“I wanted to try and cushion the blow of that. That’s the main reason for holding a Ruffer – it’s for defensive reasons.”

Ruffer is at the riskier end of this bucket, Hewitt explains. As a result, it was by far the worst performing of the quintet last year – the second worst, Personal Assets, lost 3%. That said, while it was clearly a disappointing year, and one management were hurt by, “in the grand scheme of things it wasn’t a disaster”.

Is Ruffer a Bargain?

Hewitt thinks last year’s poor performance was a stock selection issue. The equity portfolios of the likes of Personal Assets and Capital Gearing would be made up of conventional defensive stocks like Unilever (ULVR), Diageo (DGE) and British American Tobacco (BATS).

Hewitt says Ruffer thinks these stocks look expensive, so a lot of their UK and US holdings are more cyclical in nature. That decision probably cost them a few points of performance in 2018, as cyclicals didn’t do well amidst fears over global trade.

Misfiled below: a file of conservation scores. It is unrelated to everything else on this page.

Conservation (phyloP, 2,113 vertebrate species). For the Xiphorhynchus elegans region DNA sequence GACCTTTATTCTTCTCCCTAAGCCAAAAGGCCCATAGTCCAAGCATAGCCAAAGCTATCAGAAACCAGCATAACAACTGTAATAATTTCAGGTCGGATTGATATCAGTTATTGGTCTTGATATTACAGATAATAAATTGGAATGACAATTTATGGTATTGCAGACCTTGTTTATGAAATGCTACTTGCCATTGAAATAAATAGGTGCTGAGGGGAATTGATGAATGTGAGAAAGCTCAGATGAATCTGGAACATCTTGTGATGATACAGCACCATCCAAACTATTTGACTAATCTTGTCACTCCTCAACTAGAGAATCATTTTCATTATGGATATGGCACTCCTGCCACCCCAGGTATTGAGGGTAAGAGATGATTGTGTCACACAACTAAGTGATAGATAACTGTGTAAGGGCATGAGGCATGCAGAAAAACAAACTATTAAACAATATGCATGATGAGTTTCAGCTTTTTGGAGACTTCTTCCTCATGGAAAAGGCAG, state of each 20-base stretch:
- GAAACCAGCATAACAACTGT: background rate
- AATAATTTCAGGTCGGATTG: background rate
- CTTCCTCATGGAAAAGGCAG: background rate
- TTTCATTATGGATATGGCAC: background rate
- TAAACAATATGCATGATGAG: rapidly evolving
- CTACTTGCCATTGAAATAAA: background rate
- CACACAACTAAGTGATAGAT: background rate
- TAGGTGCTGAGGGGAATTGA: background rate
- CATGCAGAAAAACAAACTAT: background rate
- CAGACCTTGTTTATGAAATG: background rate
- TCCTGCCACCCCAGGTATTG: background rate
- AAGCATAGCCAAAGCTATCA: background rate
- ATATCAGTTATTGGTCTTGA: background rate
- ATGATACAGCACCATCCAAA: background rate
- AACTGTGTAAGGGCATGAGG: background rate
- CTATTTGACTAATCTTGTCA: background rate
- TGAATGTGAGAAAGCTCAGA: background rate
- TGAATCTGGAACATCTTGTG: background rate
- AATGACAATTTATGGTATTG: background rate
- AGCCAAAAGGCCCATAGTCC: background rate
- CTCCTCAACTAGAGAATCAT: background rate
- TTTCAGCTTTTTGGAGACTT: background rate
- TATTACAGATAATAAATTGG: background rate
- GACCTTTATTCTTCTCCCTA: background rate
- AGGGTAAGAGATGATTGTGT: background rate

That trade may play to their advantage over the longer term, though. If we do hit a proper bear market, it could be hoped their stocks would be able to at least hold their value, if not outperform the wider market, as happened in 2008.

“If they get it wrong and the markets don’t fall substantially then hopefully their cyclical stocks should perform in a better environment because a lot of them are genuinely quite cheap,” adds Hewitt.

In addition to performance, Holder notes that the company has issued 3.6 million new shares over the past six months, so “there is clearly non-equilibrium in supply and demand”. Whether this is temporary or not remains to be seen.

Both Holder and Hewitt do feel the current discount offers investors a “reasonable entry point”. Further, continues Holder, as mentioned previously, periods of extended discount tend to be short lived.